No curtains, no carpets, just a sawbuck or trestle table and a few chairs for furniture: The persistent myth regarding early American homes is that they were bare. The truth is, however, that while many Americans lived in small spaces with few luxuries, textiles were among the first things they acquired when they had even a bit of spare income. During the 18th century, carpets were found in many urban—and also rural—households.
Carpets, then as now, added greatly to a home’s comfort and visual appeal. Inventories from Dutch settlements in early New York show that even quite modest estates had some carpeting: The 1658 probate of Joseph Youngs, a mariner in Southold, New York, for example, had “fower [four] carpets” and “an old rugg.” The rug was likely a bed covering, but the carpets were meant for his floor [Southold Town Records, copied and explanatory notes added by J. Wickham Case, Southold, New York, 1882–84].
Large carpets, such as at the Shaw mansion in New London, Connecticut, had floor coverings ranging from pile carpets such as Wiltons to “painted canvas” in the hall, “homespun” carpet in the entry, “homemade carpet” in one room, “Scotch carpeting” in another, and “rag floor carpet” in yet another. These are the terms used in a 1796 inventory. “Scotch carpet” usually refers to ingrain carpeting, a flat-woven wool carpet with curvilinear designs, while “rag carpet” at this early period may not refer to a horizontally striped carpet, but rather a carpet with stripes in the wool warp running vertically, and rags used as the nearly invisible filling or weft. In addition to this great variety of floor coverings, the Shaw household also had straw carpets.
James Fenimore Cooper, the highly successful author, thought straw carpets were “beautiful, fragrant, and cool” in summer. A few decades later, Eliza Leslie, a popular author of recipes and domestic advice books, warned new wives that straw carpets, particularly those in contrasting colors that imitated geometric ingrain carpet, looked rather cheap. “Miss Leslie” went so far as to dub some of them “ungenteel.” Even so, straw carpets persisted in many houses, great and modest, throughout the 19th century. Matting imported from China, Japan, Indonesia, India, and other sources was available from at least the beginning of the 18th century through the 20th. (Straw carpets, also called straw matting, were made of jute, china grass, rice straw, and other materials, in many different woven patterns, often laid down in strips and sewn together.)
Sometimes straw mats were laid down in summer and taken up in fall, when the wool carpets would be put down. In other households, as designer J. C. Loudon suggested, they were left tacked to the floor and acted as underlayment for the winter layer of wool. This helped the expensive wool carpets last, and added insulation.
Early American homeowners prized their carpets because they contributed so much to the beauty and comfort of their bedrooms, dining rooms, halls, and parlors. While original examples are rare, enough exist so that a few dedicated researchers and craftspeople have developed an understanding about how they looked and how to reproduce them. Watch for carpet fragments when you’re at flea markets, auctions, or antique shows. You may find a treasure.
A Glossary of Lesser-Known Early Carpets
Venetian or Striped Carpet
A type of the early 18th to early 20th centuries, characterized by vertical stripes running the length of the carpet in the warp, which is wool. The colored warp yarns are so close together that the horizontal filling (or weft) is almost invisible.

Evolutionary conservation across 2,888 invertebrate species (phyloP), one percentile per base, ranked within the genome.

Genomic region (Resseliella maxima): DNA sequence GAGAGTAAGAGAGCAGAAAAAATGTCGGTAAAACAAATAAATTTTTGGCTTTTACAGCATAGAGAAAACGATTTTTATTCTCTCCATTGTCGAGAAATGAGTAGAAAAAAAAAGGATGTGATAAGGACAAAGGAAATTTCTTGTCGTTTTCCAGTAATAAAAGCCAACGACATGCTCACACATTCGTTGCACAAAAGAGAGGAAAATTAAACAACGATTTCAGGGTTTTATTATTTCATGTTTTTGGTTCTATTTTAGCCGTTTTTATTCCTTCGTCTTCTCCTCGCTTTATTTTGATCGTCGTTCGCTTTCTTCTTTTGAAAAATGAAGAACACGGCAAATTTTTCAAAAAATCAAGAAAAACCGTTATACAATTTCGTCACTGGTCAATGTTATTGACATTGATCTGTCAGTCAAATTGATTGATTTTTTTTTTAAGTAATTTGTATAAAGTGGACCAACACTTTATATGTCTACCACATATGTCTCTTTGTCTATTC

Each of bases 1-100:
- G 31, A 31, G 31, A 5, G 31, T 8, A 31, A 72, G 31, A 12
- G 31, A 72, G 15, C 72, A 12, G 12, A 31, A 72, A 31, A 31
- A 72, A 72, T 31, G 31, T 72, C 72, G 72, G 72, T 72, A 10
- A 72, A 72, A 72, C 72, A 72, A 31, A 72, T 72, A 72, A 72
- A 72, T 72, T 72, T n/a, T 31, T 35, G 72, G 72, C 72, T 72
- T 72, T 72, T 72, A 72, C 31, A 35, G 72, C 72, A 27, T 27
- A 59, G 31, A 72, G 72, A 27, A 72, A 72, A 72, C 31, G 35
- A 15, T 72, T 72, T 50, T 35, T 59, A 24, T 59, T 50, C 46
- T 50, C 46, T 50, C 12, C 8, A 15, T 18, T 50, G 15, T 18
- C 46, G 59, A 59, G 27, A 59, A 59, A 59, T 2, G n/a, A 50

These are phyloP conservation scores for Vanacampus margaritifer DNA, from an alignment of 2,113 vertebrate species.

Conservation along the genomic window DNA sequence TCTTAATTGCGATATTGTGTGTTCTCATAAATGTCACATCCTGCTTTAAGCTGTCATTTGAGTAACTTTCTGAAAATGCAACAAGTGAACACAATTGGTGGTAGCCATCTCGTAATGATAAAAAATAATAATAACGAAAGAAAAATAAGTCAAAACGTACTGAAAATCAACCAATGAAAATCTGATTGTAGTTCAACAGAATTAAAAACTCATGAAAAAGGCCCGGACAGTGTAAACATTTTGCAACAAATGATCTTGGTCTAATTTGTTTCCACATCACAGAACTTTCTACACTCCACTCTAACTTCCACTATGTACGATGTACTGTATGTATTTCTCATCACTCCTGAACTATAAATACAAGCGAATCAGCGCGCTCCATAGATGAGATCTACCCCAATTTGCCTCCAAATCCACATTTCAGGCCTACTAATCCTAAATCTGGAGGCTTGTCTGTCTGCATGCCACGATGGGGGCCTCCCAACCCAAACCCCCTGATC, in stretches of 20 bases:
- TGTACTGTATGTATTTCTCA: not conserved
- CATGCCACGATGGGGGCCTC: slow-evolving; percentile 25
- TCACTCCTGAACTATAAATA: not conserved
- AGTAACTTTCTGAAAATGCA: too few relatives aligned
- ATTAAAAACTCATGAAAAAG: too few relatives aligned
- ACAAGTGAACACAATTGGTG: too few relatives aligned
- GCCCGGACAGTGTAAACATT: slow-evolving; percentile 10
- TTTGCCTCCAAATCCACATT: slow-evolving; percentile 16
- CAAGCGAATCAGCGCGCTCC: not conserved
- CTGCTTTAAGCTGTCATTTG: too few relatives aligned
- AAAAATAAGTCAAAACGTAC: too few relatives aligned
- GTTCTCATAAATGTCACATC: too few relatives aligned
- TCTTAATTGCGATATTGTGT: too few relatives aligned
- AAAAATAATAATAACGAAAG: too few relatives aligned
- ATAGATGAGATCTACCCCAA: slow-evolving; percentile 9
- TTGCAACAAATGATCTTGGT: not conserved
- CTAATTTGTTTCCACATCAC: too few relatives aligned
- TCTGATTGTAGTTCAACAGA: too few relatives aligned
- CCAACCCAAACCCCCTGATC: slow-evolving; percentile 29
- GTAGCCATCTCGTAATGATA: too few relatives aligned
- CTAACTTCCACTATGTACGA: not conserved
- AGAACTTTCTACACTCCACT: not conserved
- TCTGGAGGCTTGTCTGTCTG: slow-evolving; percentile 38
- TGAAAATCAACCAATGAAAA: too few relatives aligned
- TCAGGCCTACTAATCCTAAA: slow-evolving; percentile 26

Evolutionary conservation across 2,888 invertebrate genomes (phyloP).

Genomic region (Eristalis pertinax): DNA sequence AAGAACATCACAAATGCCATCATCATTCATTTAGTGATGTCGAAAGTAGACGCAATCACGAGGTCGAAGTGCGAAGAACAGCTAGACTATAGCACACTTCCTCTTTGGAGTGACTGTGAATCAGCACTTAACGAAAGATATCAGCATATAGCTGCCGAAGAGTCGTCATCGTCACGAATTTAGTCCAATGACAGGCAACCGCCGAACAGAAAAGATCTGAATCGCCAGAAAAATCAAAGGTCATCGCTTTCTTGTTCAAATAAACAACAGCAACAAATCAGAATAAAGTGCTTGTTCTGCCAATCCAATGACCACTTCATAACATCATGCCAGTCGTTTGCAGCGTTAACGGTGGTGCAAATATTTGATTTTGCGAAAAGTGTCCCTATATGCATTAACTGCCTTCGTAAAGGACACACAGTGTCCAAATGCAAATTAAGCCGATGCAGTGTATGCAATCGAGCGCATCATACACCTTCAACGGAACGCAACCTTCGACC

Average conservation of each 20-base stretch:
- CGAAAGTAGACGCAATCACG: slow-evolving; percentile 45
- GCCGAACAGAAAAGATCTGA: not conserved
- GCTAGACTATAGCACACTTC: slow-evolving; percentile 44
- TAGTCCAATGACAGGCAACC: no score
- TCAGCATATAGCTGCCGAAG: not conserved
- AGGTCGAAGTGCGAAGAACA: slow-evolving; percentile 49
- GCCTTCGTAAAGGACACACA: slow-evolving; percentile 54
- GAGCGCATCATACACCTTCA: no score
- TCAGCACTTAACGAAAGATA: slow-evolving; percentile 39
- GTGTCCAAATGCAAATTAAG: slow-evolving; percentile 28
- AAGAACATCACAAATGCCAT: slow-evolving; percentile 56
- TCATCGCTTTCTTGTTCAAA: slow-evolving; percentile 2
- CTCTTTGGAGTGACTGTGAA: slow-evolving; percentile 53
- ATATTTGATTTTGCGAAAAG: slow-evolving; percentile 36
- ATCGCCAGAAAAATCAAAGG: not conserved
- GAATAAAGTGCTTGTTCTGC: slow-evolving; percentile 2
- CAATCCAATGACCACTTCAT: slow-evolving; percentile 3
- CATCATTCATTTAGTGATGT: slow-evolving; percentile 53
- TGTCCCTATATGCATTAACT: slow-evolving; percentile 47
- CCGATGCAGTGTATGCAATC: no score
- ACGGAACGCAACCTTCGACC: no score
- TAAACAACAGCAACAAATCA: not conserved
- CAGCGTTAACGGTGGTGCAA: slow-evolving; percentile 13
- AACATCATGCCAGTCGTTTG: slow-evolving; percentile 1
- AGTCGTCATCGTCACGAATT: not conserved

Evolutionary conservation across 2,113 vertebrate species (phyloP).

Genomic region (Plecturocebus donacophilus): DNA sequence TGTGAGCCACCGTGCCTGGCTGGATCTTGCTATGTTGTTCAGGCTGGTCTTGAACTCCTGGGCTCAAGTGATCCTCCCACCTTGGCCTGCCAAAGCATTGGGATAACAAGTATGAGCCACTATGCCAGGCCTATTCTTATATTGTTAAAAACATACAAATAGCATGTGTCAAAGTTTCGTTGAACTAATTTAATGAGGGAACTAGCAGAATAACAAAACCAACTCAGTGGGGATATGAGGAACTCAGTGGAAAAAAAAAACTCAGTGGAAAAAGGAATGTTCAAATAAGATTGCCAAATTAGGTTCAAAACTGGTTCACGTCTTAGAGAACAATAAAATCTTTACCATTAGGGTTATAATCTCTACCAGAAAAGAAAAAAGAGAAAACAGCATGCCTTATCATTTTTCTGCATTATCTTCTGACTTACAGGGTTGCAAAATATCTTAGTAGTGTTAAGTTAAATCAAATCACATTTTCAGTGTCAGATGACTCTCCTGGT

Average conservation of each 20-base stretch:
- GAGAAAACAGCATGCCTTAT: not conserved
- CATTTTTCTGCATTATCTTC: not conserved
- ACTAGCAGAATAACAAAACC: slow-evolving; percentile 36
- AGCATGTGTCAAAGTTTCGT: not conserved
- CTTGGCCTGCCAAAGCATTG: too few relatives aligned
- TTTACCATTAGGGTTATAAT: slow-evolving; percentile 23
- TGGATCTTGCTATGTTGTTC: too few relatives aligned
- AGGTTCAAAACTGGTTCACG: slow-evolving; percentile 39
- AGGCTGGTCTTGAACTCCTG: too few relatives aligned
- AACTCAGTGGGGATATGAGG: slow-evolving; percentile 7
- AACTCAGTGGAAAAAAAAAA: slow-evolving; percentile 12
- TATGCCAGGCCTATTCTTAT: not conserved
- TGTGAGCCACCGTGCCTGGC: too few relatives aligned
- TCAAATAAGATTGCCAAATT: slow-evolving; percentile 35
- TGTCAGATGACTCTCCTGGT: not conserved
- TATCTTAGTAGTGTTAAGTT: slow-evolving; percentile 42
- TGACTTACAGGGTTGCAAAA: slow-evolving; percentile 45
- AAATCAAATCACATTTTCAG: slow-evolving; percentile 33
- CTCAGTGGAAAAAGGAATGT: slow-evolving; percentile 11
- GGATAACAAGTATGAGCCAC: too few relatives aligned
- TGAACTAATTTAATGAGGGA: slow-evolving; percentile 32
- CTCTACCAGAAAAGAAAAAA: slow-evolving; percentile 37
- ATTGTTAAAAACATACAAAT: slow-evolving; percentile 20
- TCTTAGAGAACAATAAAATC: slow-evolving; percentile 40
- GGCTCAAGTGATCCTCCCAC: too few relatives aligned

In some early examples, the filling is rags; in others, several strands of tow linen were used. Early Venetians may have warps of very fine worsted wool. The colored yarns become progressively thicker and the carpet heavier through the 19th century. Early 19th-century Venetians often had two alternating colors placed closely together in the warp. These “ladders” are often missing in reproductions. Also, early Venetians sometimes incorporated differentially dyed warp yarns (ikat) to create a watered effect. It’s not clear how common this was, because surviving examples are rare.
As with other Venetians, colors run vertically. The weave is warp-faced but has two layers. The top surface is figured by curvilinear designs, abstract but not geometric. The few surviving examples have borders different in pattern and color from the center motifs. The filling (horizontal yarns) in these examples is a coarse linen grouped together in multiple thread bundles. Weavers created the carpet designs by using a figuring head on their looms, such as a jacquard attachment or an ingrain carpet head.
Derives its name from the vertical warp stripes that are characteristic of all Venetians, but this form adds diamonds or diamonds with variations to the entire surface. Surviving examples have borders in colors different from the center stripes, but so few original fragments survive that we don’t know if this was always the case.
Sometimes referred to as common carpet—“common” in this context meaning inexpensive, readily available, and less difficult to weave. Often woven in two different colors, sometimes with additional sewn-on borders, birdseye carpet patterns consist of diamonds within diamonds. Although this was a “plainer” carpet, when paired with borders, like the Greek key border at the Jonas More House (see photo on p. 56), birdseye can be quite attractive.
Shawl Striped Carpet
Also called plaid, these carpets appear in early and mid-19th-century paintings and illustrations. We also find them in weavers’ draft books, such as Silas Burton’s (1790–1830).
Straw Carpet or Matting
A nearly universal floor covering used in both rural and high-style urban homes all over America. Straw matting came in colors and in patterns. Very few samples survive.